Condition: The pencil and paper are in an excellent condition. The drawing is on paper torn from a sketchbook, as is clear from the perforated left margin. There are residue brown strips of mounting paper on the margins of the verso.
Bratby worked as a painter, writer and teacher. He studies at the Kingston College of Art (1948-50) and later at the Royal College of Art (1951-4), where he was awarded a bursary to travel in Italy. However he was not very stimulated by the art he saw there and subsequently preferred not to travel. His taste for domestic life in England is reflected in his works. He worked in a harsh realist style applying paint thickly in vibrant colours and portraying sometimes ugly and desperate faces.
It was Bratby’s concern with social realism that brought him into contact with Jack Smith and Edward Middleditch and Derrick Greaves, and these artists became the main exponents of critics dubbed the ‘the Kitchen Sink School’ however these artists (also some known as the Beaux Arts Quartet) shared a desire to depict the banality of working class domestic environment. Bratby taught at the Carlisle College of Art (1956) and then the Royal College of Art, London (1957-8). Bratby was also a successful novelist.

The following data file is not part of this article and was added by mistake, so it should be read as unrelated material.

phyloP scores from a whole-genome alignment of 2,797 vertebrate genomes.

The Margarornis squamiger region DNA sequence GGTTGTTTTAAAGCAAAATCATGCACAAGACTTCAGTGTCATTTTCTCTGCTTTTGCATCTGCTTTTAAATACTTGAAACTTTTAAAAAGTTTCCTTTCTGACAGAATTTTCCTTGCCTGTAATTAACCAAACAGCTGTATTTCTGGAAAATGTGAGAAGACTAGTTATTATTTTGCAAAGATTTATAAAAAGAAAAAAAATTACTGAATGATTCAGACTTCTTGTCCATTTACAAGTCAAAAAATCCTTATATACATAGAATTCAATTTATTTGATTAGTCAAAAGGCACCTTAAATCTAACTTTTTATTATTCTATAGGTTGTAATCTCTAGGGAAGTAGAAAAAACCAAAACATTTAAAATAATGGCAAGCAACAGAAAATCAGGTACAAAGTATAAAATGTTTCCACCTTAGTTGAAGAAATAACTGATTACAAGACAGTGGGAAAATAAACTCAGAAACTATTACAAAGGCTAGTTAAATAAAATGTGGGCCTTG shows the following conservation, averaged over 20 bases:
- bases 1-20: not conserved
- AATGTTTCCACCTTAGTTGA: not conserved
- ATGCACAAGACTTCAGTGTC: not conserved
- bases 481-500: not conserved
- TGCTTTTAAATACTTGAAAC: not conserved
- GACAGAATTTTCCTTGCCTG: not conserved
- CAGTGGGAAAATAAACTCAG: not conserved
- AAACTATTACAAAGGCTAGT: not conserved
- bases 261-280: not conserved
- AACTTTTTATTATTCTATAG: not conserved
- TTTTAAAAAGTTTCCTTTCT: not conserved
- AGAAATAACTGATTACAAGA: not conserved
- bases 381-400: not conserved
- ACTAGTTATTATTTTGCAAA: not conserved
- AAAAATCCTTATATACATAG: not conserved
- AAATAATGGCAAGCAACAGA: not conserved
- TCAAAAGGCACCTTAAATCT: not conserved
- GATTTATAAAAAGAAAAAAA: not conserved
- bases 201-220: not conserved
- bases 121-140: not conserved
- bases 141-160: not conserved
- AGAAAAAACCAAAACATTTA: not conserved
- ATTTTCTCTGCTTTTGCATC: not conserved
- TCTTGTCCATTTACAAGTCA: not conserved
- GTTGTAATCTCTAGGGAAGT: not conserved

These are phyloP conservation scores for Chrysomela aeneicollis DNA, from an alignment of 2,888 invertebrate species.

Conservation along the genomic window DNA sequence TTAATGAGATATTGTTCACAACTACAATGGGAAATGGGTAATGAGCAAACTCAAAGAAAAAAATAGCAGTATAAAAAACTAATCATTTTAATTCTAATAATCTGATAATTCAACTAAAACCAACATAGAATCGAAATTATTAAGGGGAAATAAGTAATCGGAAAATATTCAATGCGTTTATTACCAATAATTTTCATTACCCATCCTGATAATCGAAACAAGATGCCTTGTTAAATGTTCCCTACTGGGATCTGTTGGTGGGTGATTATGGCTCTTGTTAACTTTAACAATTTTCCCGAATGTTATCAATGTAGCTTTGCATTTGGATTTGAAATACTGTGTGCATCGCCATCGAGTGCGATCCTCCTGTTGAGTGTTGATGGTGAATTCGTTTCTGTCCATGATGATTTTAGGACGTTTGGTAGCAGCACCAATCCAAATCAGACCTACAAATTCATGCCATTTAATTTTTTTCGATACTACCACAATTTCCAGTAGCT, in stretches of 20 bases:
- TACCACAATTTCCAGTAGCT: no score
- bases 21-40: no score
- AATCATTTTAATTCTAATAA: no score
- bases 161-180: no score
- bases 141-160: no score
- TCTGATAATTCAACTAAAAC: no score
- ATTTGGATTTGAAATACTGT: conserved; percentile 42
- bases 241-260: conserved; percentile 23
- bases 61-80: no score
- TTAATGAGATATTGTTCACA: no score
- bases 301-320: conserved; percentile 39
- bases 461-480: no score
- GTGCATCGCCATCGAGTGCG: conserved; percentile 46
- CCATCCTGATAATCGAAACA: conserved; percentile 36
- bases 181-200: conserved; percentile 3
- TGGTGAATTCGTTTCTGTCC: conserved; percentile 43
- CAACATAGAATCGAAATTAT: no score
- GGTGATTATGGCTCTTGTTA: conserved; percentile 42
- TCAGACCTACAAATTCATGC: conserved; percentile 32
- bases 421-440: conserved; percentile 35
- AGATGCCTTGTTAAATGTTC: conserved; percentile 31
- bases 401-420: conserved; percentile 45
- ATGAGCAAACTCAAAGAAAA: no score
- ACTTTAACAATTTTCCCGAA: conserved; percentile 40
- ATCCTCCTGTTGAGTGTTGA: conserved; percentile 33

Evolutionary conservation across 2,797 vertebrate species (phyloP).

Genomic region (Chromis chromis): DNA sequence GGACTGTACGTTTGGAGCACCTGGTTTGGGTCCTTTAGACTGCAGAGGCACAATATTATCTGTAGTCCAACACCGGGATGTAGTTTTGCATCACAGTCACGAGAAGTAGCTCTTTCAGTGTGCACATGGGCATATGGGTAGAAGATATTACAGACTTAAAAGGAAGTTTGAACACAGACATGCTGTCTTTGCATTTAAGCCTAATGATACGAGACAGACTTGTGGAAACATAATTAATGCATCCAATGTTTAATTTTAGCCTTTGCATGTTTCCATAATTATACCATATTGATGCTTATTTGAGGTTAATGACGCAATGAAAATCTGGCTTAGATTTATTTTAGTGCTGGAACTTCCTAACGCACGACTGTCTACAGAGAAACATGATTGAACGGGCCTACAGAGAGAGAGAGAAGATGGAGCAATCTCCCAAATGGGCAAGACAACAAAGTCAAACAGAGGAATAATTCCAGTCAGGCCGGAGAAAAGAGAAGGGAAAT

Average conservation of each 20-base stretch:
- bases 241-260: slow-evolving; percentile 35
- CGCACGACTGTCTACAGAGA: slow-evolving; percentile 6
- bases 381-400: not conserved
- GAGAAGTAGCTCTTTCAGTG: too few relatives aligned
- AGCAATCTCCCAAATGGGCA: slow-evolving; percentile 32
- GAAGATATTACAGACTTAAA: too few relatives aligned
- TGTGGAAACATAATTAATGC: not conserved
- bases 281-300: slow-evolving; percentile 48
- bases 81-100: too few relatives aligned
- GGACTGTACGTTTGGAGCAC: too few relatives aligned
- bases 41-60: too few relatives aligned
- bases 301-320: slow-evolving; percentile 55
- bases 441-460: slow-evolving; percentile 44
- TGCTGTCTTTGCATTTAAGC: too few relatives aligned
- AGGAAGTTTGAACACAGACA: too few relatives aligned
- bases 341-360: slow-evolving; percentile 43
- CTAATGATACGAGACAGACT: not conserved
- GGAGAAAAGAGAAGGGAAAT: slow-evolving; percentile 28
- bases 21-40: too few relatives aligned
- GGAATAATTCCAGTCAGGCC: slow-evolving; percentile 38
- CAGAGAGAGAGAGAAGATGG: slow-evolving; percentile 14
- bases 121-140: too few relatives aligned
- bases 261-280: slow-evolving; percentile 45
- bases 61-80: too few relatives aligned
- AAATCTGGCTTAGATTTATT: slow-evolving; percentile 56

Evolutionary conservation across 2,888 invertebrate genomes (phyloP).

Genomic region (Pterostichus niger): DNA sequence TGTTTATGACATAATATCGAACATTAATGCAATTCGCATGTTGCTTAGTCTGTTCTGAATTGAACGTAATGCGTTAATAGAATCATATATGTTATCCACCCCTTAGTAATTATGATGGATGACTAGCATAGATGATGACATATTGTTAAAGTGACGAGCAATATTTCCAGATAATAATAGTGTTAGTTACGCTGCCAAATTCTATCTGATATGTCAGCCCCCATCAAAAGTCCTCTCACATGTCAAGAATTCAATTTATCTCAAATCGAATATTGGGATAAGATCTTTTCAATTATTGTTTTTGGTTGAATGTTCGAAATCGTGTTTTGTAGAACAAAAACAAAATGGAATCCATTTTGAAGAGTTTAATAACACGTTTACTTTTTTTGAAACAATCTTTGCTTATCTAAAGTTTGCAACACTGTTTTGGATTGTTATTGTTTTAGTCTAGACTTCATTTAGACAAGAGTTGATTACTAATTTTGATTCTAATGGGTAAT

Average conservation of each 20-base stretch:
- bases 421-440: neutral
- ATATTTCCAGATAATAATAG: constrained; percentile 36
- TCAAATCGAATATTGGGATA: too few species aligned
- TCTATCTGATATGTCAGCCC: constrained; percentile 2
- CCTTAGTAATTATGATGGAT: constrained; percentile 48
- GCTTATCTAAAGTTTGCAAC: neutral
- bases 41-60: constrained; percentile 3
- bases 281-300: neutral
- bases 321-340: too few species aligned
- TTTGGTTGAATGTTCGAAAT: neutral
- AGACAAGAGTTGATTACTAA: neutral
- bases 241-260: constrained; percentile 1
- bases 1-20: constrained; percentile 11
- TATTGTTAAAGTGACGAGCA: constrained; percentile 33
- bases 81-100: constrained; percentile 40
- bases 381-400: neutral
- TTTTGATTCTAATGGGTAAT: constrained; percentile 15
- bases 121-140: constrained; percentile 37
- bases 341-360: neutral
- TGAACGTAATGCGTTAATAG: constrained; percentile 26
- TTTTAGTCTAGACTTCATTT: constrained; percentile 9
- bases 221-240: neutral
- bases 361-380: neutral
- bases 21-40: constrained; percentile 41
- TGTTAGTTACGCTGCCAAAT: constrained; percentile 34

Our drawing is typical of Bratby’s style and penetrating ability to analyse faces is applied to this portrait of ‘Guy the Gorilla’. In 2008 Crispian Riley-Smith sold a similar work to a UK private collector.
Guy the Gorilla (1946-1978) was one of London Zoo’s most popular residents. Named after Guy Fawkes- he was exchanged from Paris zoo with a tiger on Bonfire Night in 1947, the lowland gorilla attracted 3 million visitors a year by the late 1950s. Such was his fame that the cricketer Ian Botham, England’s tall and brawny all-rounder was nicknamed ‘Guy the Gorilla’.
Despite his morose and intimidating appearance, Guy had a gentle disposition and was observed on occasion carefully examining small birds that flew into his cage before letting them go.